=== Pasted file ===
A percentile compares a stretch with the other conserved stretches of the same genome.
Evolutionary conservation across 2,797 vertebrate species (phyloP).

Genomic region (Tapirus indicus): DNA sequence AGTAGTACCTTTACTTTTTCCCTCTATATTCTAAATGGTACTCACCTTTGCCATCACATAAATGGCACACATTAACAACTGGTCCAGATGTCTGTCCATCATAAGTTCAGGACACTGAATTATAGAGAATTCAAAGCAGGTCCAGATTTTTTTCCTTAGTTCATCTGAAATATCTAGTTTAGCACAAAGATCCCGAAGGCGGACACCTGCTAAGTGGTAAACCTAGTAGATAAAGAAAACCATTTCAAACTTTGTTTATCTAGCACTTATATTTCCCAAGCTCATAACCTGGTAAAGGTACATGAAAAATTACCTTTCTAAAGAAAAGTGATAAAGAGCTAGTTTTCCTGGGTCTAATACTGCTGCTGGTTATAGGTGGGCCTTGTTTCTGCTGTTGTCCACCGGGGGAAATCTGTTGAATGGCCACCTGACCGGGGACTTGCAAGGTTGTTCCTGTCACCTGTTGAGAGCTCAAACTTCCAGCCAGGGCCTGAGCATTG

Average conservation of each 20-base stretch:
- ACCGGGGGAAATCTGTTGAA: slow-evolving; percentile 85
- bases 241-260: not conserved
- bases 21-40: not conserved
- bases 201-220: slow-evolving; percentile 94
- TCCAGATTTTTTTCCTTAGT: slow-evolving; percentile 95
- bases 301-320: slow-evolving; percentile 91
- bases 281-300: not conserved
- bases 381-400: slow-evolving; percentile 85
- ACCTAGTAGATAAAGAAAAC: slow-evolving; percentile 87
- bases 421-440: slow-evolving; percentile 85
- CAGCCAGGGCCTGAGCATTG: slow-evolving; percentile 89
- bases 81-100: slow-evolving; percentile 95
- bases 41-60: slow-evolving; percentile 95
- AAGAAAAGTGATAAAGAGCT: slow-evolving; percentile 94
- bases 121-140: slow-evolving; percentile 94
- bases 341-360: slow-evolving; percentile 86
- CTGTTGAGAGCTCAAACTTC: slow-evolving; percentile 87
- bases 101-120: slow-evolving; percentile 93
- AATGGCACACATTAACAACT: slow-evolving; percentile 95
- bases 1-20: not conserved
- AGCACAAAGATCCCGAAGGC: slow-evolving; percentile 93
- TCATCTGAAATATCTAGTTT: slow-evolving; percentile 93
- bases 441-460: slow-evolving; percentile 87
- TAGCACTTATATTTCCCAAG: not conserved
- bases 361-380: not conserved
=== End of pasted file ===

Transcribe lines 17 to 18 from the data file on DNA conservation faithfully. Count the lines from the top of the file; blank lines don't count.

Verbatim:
- bases 41-60: slow-evolving; percentile 95
- AAGAAAAGTGATAAAGAGCT: slow-evolving; percentile 94